In recent years particulate matter (PM) has been found to trigger several mechanisms responsible for neuroinflammation, an active participant in the progression of neurodegenerative diseases (Block and Calderón-Garcidueñas, 2009; Levesque et al., 2011). This project aimed to assess whether, in a model of neuronal cells, PM, specifically ultrafine particles (UFP), induces oxidative stress and inflammation. HT22 cells, an immortalized mouse hippocampus cell line, have been treated for 3h and 24h with DEP SRM1650b (Standard Reference Material, National Institute of Standards and Technology, USA), a diesel particulate with mean aerodynamic diameter of 0,18 µm, suspended at different concentrations (10 µg/ml, 25 µg/ml, 50 µg/ml, 100 µg/ml) in culture medium. The following parameters have been measured: cell viability, oxidative stress related toxicity and activation of inflammation pathways. MTT viability assay demonstrated that DEP does not induce a significant cell death neither at 3h nor at 24h of treatment, for all the doses used. After 3h of DEP treatment, protein analysis revealed the presence of oxidative stress; in fact DEP induced a significant dose-dependent increase of HO-1 levels, a stress related protein which catalyse heme degradation. The increase of iNOS protein levels suggests the activation of inflammation pathway. Moreover, we observed an increase in Cyp1B1 levels, a cytochrome of the P450 superfamily involved in polycyclic aromatic hydrocarbons metabolism, and in HSP70 levels, a protein activated in cellular stress conditions. After 24h of DEP treatment, analysis showed that HO-1 and HSP70 protein levels are still high, whereas Cyp1B1 and iNOS return almost to control levels. Indeed, we can hypothesize that exposure of neuronal cells to DEP results in oxidative stress and inflammation induction. In in-progress experiments, BALB/c mice will be submitted to intratracheal instillation of single or repeated doses of DEP, and effects on the SNC system (in particular on hippocampus, cortex and cerebellum) will be studied. Figure 1. Protein analyses after 3h of DEP treatment. * p<0.05 vs CTRL; ** p<0,01 vs CTRL; *** p<0,001. Figure 2. Protein analyses after 24h of DEP treatment. * p<0.05 vs CTRL; ** p<0,01 vs CTRL. This project is supported by Fondazione Cariplo. Levesque, S., Surace, M.J., McDonald, J., Block, M.L. (2011) J Neuroinflammation. 24, 8:105. Block, M.L. and Calderón-Garcidueñas, L. (2009) Trends Neurosci, 32, 9: 506–516.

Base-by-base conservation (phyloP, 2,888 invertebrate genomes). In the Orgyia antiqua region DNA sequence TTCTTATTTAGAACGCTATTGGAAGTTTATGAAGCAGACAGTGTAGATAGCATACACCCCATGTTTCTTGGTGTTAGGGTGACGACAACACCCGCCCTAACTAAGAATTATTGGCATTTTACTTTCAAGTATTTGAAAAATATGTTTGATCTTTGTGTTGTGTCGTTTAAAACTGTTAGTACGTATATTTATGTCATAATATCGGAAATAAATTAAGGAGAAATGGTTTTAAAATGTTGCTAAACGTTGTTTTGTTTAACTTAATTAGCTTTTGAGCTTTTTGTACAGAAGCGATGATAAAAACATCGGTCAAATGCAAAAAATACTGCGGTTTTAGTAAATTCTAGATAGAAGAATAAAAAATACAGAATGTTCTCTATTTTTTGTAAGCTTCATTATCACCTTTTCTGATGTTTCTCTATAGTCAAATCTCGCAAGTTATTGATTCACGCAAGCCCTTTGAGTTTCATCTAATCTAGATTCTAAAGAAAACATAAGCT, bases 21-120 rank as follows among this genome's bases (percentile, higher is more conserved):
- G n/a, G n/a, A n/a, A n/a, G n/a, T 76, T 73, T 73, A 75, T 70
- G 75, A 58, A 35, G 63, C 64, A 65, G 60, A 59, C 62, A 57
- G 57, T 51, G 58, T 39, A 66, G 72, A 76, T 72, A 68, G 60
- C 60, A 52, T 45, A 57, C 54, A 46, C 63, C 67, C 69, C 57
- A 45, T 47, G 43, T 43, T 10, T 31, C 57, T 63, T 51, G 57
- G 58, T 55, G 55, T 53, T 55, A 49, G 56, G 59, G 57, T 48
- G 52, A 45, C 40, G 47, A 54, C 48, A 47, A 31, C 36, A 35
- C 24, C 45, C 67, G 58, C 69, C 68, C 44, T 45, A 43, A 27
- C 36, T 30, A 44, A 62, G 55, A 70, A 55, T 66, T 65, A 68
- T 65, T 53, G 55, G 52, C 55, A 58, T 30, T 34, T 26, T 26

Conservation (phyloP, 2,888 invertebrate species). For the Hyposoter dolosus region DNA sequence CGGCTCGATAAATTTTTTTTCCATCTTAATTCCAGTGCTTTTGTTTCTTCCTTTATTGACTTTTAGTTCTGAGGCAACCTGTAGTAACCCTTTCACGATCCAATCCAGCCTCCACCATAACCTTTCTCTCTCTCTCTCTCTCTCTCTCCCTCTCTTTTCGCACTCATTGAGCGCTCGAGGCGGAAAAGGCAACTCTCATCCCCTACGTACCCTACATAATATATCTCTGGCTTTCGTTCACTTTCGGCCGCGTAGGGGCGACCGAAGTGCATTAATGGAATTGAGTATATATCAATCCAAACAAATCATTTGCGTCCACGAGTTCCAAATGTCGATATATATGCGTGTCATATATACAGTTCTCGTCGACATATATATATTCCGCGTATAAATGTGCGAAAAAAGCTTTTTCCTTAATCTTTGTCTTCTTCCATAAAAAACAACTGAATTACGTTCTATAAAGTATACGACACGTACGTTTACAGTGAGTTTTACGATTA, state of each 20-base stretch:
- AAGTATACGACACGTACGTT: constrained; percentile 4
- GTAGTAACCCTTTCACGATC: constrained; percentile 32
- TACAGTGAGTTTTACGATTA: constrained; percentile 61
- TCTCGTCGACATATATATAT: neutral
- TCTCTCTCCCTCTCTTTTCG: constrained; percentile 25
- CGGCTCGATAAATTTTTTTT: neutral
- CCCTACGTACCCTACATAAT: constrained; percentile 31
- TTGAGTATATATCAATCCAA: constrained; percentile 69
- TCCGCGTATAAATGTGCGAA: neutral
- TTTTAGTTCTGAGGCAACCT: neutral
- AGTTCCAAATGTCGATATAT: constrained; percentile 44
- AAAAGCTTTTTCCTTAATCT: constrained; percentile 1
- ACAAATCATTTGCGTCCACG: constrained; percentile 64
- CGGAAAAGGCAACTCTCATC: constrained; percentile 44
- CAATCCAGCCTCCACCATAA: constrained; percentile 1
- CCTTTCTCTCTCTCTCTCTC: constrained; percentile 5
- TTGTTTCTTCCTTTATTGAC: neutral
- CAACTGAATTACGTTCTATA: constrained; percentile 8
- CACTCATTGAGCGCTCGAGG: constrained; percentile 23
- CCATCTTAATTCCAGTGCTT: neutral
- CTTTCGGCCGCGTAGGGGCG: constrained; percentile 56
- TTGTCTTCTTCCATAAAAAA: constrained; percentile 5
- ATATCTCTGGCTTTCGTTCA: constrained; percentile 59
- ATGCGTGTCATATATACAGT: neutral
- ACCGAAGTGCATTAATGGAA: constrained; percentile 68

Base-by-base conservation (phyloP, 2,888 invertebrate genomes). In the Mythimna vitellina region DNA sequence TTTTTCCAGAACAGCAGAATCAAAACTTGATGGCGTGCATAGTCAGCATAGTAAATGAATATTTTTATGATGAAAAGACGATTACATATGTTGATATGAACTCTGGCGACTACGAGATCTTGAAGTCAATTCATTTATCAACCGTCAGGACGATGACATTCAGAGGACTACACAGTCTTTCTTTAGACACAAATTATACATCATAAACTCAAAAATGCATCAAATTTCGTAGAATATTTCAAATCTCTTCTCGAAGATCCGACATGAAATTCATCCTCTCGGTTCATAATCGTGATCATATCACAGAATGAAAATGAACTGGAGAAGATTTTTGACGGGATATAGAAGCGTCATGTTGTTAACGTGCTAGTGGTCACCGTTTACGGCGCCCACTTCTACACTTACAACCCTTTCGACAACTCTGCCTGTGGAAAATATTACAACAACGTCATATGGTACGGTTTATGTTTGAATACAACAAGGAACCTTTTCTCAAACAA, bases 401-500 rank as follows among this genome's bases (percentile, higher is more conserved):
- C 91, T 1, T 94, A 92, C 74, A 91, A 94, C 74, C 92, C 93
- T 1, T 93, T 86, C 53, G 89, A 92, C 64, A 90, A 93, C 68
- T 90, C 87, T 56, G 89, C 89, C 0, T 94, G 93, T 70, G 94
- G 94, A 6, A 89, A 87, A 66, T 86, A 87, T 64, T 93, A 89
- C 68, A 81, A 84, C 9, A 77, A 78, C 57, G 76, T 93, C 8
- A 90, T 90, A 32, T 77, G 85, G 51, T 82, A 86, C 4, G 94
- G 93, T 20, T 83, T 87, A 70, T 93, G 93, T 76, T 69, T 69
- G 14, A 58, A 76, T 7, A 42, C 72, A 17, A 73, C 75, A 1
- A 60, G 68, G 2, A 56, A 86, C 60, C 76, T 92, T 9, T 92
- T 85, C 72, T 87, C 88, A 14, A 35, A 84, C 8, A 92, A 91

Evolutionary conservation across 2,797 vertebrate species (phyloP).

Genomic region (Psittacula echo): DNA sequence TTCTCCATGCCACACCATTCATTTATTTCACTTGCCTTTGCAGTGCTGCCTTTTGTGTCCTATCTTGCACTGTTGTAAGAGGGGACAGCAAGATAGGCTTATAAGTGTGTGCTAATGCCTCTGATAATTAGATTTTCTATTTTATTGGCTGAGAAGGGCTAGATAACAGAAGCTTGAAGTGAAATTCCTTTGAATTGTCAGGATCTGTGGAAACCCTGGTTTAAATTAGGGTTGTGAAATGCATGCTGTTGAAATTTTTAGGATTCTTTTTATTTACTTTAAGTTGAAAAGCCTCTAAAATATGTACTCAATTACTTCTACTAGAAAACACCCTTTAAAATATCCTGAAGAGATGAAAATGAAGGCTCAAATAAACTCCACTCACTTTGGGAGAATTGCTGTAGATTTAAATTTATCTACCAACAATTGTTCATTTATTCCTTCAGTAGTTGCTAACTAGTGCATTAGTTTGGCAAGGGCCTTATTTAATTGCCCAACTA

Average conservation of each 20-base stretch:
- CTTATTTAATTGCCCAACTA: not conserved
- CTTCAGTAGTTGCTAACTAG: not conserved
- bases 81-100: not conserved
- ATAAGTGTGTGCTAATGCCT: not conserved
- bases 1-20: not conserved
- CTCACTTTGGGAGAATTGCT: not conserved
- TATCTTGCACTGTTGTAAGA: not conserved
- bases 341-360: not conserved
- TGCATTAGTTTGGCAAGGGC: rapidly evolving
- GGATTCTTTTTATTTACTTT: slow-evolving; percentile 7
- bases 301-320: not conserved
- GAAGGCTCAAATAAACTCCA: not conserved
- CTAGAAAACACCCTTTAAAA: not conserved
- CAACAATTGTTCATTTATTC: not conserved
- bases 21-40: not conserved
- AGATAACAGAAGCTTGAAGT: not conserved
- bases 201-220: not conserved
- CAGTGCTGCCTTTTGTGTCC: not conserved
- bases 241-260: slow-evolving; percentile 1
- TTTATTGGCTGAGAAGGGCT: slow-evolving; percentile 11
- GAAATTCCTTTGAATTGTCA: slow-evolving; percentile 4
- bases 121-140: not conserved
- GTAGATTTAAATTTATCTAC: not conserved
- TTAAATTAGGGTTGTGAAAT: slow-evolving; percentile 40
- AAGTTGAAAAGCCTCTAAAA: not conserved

No
abstract + slide
Scientifica
Diesel exhaust particles, inflammation, oxidative stress, Alzheimer disease
English
European Aerosol Conference (EAC 2015)
Milani, C., Farina, F., Botto, L., Lonati, E., Sancini, G., Bulbarelli, A., et al. (2015). Oxidative stress and inflammation induced by Diesel Exhaust Particles: pilot in-vitro and in-vivo studies. Intervento presentato a: European Aerosol Conference (EAC 2015), Milano.
Milani, C; Farina, F; Botto, L; Lonati, E; Sancini, G; Bulbarelli, A; Palestini, P
File in questo prodotto:
File Dimensione Formato  
Abstract EAC 2015.pdf

accesso aperto

Descrizione: Abstract
Dimensione 142.86 kB
Formato Adobe PDF
142.86 kB Adobe PDF Visualizza/Apri

I documenti in IRIS sono protetti da copyright e tutti i diritti sono riservati, salvo diversa indicazione.

Utilizza questo identificativo per citare o creare un link a questo documento: http://hdl.handle.net/10281/89087
Citazioni
  • Scopus ND
  • ???jsp.display-item.citation.isi??? ND
Social impact